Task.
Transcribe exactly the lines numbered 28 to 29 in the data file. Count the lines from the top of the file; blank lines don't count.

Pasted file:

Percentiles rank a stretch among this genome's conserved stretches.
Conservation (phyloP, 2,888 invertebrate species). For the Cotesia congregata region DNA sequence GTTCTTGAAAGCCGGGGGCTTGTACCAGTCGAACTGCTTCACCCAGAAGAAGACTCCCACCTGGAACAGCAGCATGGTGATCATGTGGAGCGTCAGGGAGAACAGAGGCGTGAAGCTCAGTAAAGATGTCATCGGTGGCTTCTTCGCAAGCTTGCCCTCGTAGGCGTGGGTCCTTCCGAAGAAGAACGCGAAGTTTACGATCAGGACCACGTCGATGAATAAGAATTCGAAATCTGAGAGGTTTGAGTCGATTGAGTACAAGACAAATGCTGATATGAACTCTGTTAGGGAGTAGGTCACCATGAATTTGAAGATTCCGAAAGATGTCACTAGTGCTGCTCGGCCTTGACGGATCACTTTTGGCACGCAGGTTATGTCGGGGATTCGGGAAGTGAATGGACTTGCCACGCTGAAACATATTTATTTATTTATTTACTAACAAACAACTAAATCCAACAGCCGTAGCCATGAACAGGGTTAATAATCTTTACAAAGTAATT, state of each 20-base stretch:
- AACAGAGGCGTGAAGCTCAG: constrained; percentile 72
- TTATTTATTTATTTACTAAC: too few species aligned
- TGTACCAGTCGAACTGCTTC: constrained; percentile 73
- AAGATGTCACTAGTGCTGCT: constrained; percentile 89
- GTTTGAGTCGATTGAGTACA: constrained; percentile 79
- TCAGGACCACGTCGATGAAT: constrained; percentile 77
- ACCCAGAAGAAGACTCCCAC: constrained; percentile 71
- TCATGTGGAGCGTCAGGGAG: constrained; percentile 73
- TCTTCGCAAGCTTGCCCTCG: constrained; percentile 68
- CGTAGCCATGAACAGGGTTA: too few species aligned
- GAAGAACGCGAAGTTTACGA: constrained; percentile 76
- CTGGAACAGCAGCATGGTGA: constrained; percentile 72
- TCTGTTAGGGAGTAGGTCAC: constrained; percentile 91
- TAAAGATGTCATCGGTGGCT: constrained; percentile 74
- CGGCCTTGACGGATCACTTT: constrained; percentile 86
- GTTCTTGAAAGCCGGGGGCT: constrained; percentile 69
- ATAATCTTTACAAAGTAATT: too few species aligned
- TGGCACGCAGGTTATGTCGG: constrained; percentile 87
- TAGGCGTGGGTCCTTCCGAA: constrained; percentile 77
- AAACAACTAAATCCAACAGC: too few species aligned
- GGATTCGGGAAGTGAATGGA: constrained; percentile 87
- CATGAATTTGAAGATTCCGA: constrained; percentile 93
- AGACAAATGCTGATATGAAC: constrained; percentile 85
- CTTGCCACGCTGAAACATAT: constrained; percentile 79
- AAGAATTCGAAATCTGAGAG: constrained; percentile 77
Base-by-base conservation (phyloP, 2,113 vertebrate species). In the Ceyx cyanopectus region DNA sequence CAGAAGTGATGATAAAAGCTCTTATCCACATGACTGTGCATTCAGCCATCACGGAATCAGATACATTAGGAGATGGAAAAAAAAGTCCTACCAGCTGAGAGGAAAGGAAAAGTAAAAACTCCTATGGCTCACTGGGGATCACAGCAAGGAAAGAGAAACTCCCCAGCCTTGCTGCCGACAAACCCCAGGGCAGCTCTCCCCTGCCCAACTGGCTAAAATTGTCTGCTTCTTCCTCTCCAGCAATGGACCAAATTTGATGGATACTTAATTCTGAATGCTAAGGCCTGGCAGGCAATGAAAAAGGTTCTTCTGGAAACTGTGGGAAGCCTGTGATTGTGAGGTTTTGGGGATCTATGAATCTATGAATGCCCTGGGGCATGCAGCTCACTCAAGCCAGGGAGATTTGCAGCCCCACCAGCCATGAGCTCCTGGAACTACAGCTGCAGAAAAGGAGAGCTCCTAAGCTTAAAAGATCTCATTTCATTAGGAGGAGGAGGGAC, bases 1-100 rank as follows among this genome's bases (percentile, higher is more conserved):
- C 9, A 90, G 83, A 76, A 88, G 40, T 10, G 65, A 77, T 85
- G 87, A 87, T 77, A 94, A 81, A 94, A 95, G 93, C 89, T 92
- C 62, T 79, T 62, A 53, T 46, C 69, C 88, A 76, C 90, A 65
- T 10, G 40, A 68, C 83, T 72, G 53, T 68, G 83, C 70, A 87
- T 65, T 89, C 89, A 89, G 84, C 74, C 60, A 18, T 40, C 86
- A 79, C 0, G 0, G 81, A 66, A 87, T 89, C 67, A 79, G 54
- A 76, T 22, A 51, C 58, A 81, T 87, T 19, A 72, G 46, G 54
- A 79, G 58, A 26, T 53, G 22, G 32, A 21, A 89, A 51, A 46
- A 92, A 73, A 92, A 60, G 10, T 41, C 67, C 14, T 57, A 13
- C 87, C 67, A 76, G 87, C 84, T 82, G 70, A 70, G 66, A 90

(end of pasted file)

Base-by-base conservation (phyloP, 2,113 vertebrate species). In the Ceyx cyanopectus region DNA sequence CAGAAGTGATGATAAAAGCTCTTATCCACATGACTGTGCATTCAGCCATCACGGAATCAGATACATTAGGAGATGGAAAAAAAAGTCCTACCAGCTGAGAGGAAAGGAAAAGTAAAAACTCCTATGGCTCACTGGGGATCACAGCAAGGAAAGAGAAACTCCCCAGCCTTGCTGCCGACAAACCCCAGGGCAGCTCTCCCCTGCCCAACTGGCTAAAATTGTCTGCTTCTTCCTCTCCAGCAATGGACCAAATTTGATGGATACTTAATTCTGAATGCTAAGGCCTGGCAGGCAATGAAAAAGGTTCTTCTGGAAACTGTGGGAAGCCTGTGATTGTGAGGTTTTGGGGATCTATGAATCTATGAATGCCCTGGGGCATGCAGCTCACTCAAGCCAGGGAGATTTGCAGCCCCACCAGCCATGAGCTCCTGGAACTACAGCTGCAGAAAAGGAGAGCTCCTAAGCTTAAAAGATCTCATTTCATTAGGAGGAGGAGGGAC, bases 1-100 rank as follows among this genome's bases (percentile, higher is more conserved):
- C 9, A 90, G 83, A 76, A 88, G 40, T 10, G 65, A 77, T 85